Ronan Calvert reports from Thomond Park
The champions were in town this evening as Munster looked to put last year’s struggles against Wayne Pivac’s men behind them, and in more pressing matters, put a halt to a recent spell of inconsistency that has seen defeats to both Cardiff and Edinburgh.
The men in red’s confidence needed a boost in advance of next weekend’s titanic clash with three time European Cup winners Toulon and overcoming a side of Scarlets’ quality at the same venue would certainly provide just that.
Though that of course was never to be a simple task.
The Welsh arrived at Thomond Park with a team sprinkled with international quality. Among them Six Nations stars Rhys Patchell, Steff Evans, Samson Lee, Aaron Shingler and Scott Williams, but not least the Munster-bound, EPCR Player of The Year nominee Tadhg Beirne. With a remarkable thirty six turnovers in the league this season to match his superb carrying and play-making qualities, the Kildare man has made all the headlines and is sure to become a fan favourite in these parts in the near future.
Ireland’s Grand Slam heroics were made a whole lot more possible because of the IRFU’s player management system and that policy was again in action this week with just two internationals returning to the Munster fold – John Ryan and Ian Keatley. As a result, head coach Johann Van Graan was required to reshuffle an already injury-hit side for today’s game, but in the end this Munster team’s strength in depth came to the fore in an excellent display at Thomond Park.
Scarlets expressed their usual attacking brilliance under the glorious evening sunshine early on as Munster showed desperation in their attempts to weather the Welsh storm. Patchell put on an exhibition of long-range passing, Evans stepped one or two and it wasn’t long before Scarlets manufactured a line break. Some superb handling by the forwards left Munster seeing flashbacks of last season’s PRO12 final and at the end of some classy play scrumhalf Aled Davies stretched over to score. Patchell converted to make it 7-0 after just ten minutes.
The weather was suiting Scarlets and Van Graan’s men needed to come up with a response.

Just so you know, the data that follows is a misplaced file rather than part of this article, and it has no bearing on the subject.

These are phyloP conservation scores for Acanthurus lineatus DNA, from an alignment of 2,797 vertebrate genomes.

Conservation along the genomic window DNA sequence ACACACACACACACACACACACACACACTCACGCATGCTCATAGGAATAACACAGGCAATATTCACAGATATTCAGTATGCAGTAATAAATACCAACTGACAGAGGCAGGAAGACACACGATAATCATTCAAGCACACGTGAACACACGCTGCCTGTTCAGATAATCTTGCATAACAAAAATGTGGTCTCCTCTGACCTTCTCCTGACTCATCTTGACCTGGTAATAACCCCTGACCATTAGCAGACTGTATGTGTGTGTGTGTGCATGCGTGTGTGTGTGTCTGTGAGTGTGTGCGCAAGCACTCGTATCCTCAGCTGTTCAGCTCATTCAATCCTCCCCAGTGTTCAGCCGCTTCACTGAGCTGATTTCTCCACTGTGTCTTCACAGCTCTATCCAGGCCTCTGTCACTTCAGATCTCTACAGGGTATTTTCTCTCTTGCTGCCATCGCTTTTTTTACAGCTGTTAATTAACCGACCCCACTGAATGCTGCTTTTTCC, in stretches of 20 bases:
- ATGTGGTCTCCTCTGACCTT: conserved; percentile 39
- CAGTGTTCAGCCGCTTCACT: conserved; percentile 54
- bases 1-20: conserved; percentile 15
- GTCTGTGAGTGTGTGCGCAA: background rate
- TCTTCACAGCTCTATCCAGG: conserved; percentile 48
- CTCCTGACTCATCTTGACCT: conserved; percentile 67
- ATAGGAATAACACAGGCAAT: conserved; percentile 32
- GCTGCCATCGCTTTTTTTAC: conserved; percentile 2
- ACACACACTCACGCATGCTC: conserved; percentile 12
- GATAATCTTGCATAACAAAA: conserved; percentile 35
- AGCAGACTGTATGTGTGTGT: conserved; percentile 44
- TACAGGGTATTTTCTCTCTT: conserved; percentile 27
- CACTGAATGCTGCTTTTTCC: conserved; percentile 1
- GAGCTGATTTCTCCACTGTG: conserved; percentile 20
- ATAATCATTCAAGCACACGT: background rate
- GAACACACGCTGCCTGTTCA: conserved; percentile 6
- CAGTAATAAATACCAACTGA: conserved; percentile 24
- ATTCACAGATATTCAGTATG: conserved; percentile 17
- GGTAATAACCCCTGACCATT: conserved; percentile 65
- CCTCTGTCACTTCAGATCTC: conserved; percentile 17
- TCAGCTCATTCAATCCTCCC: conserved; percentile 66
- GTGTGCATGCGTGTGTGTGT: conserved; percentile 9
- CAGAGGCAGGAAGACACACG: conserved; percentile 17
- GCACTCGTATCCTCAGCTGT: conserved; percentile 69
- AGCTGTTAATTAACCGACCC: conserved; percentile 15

After twenty minutes, although against the run of play, it looked like Alex Wootton had done just that. Wootton came up to tackle an opponent inside his own twenty two when the ball spilled out and the winger ran from end to end, appearing to have leveled the scoring. Unfortunately from a Munster point of view, the referee called the play back for a Scarlets scrum following a knock-on in the tackle.
In truth, a scoreline of 7-7 would have been very generous on the hosts following the opening quarter, but from that moment on Munster began to win the battle up front.
The return of John Ryan to the front row meant this evening’s scrum penalty count was strongly in Munster’s favour and the men in red used that platform to good effect. From one particular penalty Ian Keatley found touch, the pack rumbled forward and in what was Munster’s first real attack, James Hart sniped right and burrowed over for the try. Keatley failed to convert, leaving the score at 7-5.
The first half may have started with fireworks but by the break proceedings had began to settle down and eventually James Hart knocked the ball out of play to head for the dressing rooms just two points behind.
HT: Munster 5-7 Scarlets
The opening five minutes of the second half summed up the previous forty perfectly. Scarlets threw around the ball looking dangerous at first, but once Munster had their own possession they made sure to make the most of it. Munster’s forwards again proved too powerful for Scarlets to handle and after a number of surging runs, number eight Robin Copeland was the man to give Munster the lead. This time Keatley added the extras, leaving Munster sitting pretty at 12-7.
That try seemed to take the wind out of the Welsh side’s sails somewhat and Munster could have been in an even more commanding position had a couple of refereeing decisions from Marius Mitrea worked in their favour. An unpenalized trip on Sam Arnold and a couple of shoulder-height contacts from Scarlets defenders sparked a considerable reaction from the terraces, but the fifteen men on the field didn’t leave that affect them.
If anything it spurred them on further. Van Graan’s men were Scarlets-like in the build to their third ‘try’. Niall Scannell made a half-break through the middle, he offloaded to Dave O’Callaghan who in turn found James Hart on the surge. The 26 year old scrumhalf was pulled down just shy of the try line but his forwards pack were there to offer a helping hand. After some typically effective ball-carrying, James Cronin crossed the whitewash to again, only seemingly, extend Munster’s advantage.
That’s right, public enemy number one Marius Mitrea decided to have a second look and the Italian referee ruled that Cronin had made a double movement before touching down, keeping it as a one score game. Go figure.
So in order to be safe, Munster had to try and score again. JJ Hanrahan really grew into the game as time went on and the Kerryman beat a couple of defenders to work his side into the opposition’s twenty two with five minutes remaining. After a couple of phases Munster decided to go wide and in the end it was Stephen Fitzgerald’s skip pass that found Alex Wootton in space on the left wing. After yet another TMO review, the try was this time awarded and Keatley converted well.
This was a crucial league result and one that Munster will look back on with a lot of satisfaction once the bodies recover…and of course, once we overcome Toulon at the same venue in a week’s time!
FT: Munster 19-7 Scarlets